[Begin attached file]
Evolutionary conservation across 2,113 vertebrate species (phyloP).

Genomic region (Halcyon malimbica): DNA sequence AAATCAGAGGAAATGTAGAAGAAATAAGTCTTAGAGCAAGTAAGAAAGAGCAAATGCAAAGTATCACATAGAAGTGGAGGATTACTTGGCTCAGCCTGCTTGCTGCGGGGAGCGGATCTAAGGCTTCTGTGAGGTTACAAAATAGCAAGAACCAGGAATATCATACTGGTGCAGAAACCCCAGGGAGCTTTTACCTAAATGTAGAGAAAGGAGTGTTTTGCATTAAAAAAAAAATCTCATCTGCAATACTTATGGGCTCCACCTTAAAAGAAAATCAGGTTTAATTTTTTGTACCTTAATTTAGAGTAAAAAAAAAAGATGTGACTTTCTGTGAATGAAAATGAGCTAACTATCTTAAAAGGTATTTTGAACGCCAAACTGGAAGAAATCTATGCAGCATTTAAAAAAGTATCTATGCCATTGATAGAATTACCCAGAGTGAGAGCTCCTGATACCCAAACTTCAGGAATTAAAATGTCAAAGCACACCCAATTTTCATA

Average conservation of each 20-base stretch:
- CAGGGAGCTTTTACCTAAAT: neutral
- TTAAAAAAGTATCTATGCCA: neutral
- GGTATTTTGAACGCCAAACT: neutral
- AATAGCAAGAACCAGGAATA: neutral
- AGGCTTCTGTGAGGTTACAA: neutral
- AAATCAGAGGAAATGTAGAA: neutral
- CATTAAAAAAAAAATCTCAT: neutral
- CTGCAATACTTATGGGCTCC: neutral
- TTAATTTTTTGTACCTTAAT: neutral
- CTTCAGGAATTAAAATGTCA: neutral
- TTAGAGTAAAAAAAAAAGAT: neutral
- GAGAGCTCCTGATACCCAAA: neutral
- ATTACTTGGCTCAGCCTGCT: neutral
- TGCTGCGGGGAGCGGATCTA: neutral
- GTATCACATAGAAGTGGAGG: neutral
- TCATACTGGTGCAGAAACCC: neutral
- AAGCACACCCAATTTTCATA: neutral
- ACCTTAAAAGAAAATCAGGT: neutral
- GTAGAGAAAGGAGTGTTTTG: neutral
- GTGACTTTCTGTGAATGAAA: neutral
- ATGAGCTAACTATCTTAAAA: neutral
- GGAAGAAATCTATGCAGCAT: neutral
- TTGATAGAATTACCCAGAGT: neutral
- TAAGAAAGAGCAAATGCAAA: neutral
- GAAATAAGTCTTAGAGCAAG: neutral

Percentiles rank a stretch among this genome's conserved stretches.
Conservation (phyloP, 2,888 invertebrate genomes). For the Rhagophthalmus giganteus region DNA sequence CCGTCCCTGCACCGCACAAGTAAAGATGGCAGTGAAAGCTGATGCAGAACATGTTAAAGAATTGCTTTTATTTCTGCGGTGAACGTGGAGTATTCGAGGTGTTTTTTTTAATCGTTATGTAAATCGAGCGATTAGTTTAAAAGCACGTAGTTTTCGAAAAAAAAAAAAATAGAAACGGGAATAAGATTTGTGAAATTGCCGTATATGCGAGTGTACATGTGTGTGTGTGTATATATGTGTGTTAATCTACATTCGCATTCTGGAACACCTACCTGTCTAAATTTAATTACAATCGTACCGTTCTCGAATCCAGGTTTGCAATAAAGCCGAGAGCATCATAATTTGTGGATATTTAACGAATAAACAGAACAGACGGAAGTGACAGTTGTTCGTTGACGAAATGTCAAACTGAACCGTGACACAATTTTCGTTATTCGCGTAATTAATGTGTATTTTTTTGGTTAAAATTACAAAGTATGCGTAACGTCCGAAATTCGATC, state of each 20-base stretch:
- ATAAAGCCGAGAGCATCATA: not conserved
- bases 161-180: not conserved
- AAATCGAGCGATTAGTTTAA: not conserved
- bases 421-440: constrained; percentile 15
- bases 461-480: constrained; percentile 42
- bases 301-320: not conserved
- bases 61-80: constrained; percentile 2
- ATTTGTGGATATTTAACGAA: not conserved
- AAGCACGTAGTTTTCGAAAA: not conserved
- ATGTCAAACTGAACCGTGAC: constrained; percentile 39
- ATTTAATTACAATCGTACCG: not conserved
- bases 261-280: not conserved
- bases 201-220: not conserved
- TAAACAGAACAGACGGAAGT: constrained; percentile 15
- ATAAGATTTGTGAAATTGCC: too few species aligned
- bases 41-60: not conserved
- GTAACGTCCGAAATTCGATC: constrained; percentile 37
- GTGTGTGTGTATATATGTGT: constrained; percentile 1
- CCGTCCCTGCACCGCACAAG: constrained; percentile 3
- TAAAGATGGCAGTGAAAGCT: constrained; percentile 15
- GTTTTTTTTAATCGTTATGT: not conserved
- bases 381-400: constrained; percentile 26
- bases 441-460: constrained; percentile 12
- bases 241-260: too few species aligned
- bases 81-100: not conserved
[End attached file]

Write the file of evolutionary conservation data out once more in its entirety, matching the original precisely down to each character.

Evolutionary conservation across 2,113 vertebrate species (phyloP).

Genomic region (Halcyon malimbica): DNA sequence AAATCAGAGGAAATGTAGAAGAAATAAGTCTTAGAGCAAGTAAGAAAGAGCAAATGCAAAGTATCACATAGAAGTGGAGGATTACTTGGCTCAGCCTGCTTGCTGCGGGGAGCGGATCTAAGGCTTCTGTGAGGTTACAAAATAGCAAGAACCAGGAATATCATACTGGTGCAGAAACCCCAGGGAGCTTTTACCTAAATGTAGAGAAAGGAGTGTTTTGCATTAAAAAAAAAATCTCATCTGCAATACTTATGGGCTCCACCTTAAAAGAAAATCAGGTTTAATTTTTTGTACCTTAATTTAGAGTAAAAAAAAAAGATGTGACTTTCTGTGAATGAAAATGAGCTAACTATCTTAAAAGGTATTTTGAACGCCAAACTGGAAGAAATCTATGCAGCATTTAAAAAAGTATCTATGCCATTGATAGAATTACCCAGAGTGAGAGCTCCTGATACCCAAACTTCAGGAATTAAAATGTCAAAGCACACCCAATTTTCATA

Average conservation of each 20-base stretch:
- CAGGGAGCTTTTACCTAAAT: neutral
- TTAAAAAAGTATCTATGCCA: neutral
- GGTATTTTGAACGCCAAACT: neutral
- AATAGCAAGAACCAGGAATA: neutral
- AGGCTTCTGTGAGGTTACAA: neutral
- AAATCAGAGGAAATGTAGAA: neutral
- CATTAAAAAAAAAATCTCAT: neutral
- CTGCAATACTTATGGGCTCC: neutral
- TTAATTTTTTGTACCTTAAT: neutral
- CTTCAGGAATTAAAATGTCA: neutral
- TTAGAGTAAAAAAAAAAGAT: neutral
- GAGAGCTCCTGATACCCAAA: neutral
- ATTACTTGGCTCAGCCTGCT: neutral
- TGCTGCGGGGAGCGGATCTA: neutral
- GTATCACATAGAAGTGGAGG: neutral
- TCATACTGGTGCAGAAACCC: neutral
- AAGCACACCCAATTTTCATA: neutral
- ACCTTAAAAGAAAATCAGGT: neutral
- GTAGAGAAAGGAGTGTTTTG: neutral
- GTGACTTTCTGTGAATGAAA: neutral
- ATGAGCTAACTATCTTAAAA: neutral
- GGAAGAAATCTATGCAGCAT: neutral
- TTGATAGAATTACCCAGAGT: neutral
- TAAGAAAGAGCAAATGCAAA: neutral
- GAAATAAGTCTTAGAGCAAG: neutral

Percentiles rank a stretch among this genome's conserved stretches.
Conservation (phyloP, 2,888 invertebrate genomes). For the Rhagophthalmus giganteus region DNA sequence CCGTCCCTGCACCGCACAAGTAAAGATGGCAGTGAAAGCTGATGCAGAACATGTTAAAGAATTGCTTTTATTTCTGCGGTGAACGTGGAGTATTCGAGGTGTTTTTTTTAATCGTTATGTAAATCGAGCGATTAGTTTAAAAGCACGTAGTTTTCGAAAAAAAAAAAAATAGAAACGGGAATAAGATTTGTGAAATTGCCGTATATGCGAGTGTACATGTGTGTGTGTGTATATATGTGTGTTAATCTACATTCGCATTCTGGAACACCTACCTGTCTAAATTTAATTACAATCGTACCGTTCTCGAATCCAGGTTTGCAATAAAGCCGAGAGCATCATAATTTGTGGATATTTAACGAATAAACAGAACAGACGGAAGTGACAGTTGTTCGTTGACGAAATGTCAAACTGAACCGTGACACAATTTTCGTTATTCGCGTAATTAATGTGTATTTTTTTGGTTAAAATTACAAAGTATGCGTAACGTCCGAAATTCGATC, state of each 20-base stretch:
- ATAAAGCCGAGAGCATCATA: not conserved
- bases 161-180: not conserved
- AAATCGAGCGATTAGTTTAA: not conserved
- bases 421-440: constrained; percentile 15
- bases 461-480: constrained; percentile 42
- bases 301-320: not conserved
- bases 61-80: constrained; percentile 2
- ATTTGTGGATATTTAACGAA: not conserved
- AAGCACGTAGTTTTCGAAAA: not conserved
- ATGTCAAACTGAACCGTGAC: constrained; percentile 39
- ATTTAATTACAATCGTACCG: not conserved
- bases 261-280: not conserved
- bases 201-220: not conserved
- TAAACAGAACAGACGGAAGT: constrained; percentile 15
- ATAAGATTTGTGAAATTGCC: too few species aligned
- bases 41-60: not conserved
- GTAACGTCCGAAATTCGATC: constrained; percentile 37
- GTGTGTGTGTATATATGTGT: constrained; percentile 1
- CCGTCCCTGCACCGCACAAG: constrained; percentile 3
- TAAAGATGGCAGTGAAAGCT: constrained; percentile 15
- GTTTTTTTTAATCGTTATGT: not conserved
- bases 381-400: constrained; percentile 26
- bases 441-460: constrained; percentile 12
- bases 241-260: too few species aligned
- bases 81-100: not conserved